Officials advise, politicians decide? Is there anyone left on the planet who believes that?
“There’s not a government that’s come in and said, ‘I want to increase child poverty’. They all want to save the planet. The ultimate goals are good, they just have different ways of going about them.” It sounds rather like Yes, Prime Minister with the civil servants running the show while politicians come and go. “No, we have this very clear view that we advise, they decide,” the Cabinet Secretary insists.
We have a wide choice on this blog of examples of how officials have wasted money on NPfIT, FiReControl, ID cards, G-Cloud, midata, ePassports, C-Nomis and Libra, and how there seems to be nothing politicians can do about it.
Consider midata. BIS – the department of Business, Innovation and Skills – wants to spend our money on getting people to store all their personal data in PDSs, personal data stores. They get the minister, Ed Davey, to put his name to a BIS blog post. It is in that sense that the minister has decided. That's on 3 November 2011. The point of midata is that individuals will have control of their data once it's in a PDS. Several commenters ask the same question over the following few days – how? How will people be able to control what happens to their data?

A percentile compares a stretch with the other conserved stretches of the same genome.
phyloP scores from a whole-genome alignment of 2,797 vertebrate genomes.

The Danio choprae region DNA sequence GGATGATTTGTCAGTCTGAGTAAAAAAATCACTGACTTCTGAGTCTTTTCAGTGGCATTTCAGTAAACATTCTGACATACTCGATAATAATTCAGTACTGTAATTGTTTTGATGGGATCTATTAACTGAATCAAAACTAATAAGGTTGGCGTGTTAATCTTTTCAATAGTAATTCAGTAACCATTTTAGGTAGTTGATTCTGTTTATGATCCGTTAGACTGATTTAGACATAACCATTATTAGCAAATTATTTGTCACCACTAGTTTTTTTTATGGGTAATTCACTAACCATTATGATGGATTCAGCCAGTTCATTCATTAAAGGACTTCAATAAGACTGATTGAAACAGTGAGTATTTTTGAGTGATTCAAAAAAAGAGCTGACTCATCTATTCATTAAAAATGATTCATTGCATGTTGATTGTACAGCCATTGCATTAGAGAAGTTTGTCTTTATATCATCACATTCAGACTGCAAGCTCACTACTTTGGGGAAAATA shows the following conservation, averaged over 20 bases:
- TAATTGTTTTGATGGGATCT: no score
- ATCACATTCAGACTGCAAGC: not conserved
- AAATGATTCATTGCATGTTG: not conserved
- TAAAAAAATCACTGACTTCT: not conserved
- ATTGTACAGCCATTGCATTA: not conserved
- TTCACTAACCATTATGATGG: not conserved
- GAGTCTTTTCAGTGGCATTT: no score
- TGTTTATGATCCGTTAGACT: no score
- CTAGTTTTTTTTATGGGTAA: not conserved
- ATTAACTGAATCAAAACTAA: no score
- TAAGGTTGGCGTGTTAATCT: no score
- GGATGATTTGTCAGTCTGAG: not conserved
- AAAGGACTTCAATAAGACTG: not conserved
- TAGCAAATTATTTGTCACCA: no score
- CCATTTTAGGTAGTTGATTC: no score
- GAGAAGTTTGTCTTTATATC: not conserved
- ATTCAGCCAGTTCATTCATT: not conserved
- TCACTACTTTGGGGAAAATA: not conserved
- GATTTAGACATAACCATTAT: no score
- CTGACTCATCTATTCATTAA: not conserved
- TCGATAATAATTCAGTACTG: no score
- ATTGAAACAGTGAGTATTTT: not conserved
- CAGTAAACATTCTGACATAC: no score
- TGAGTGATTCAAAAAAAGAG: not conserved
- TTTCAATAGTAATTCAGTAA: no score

46 days later, today, and there's still no answer. The minister hasn't responded. Either he doesn't know how to respond or he can't be bothered. He's obviously not in control.
His officials are. They have advised. They will proceed, without explaining themselves. And we will pay.
And that's the home civil service for you. The home civil service, of which Sir Gus O'Donnell has been the head for six years since 1 September 2005. Grateful?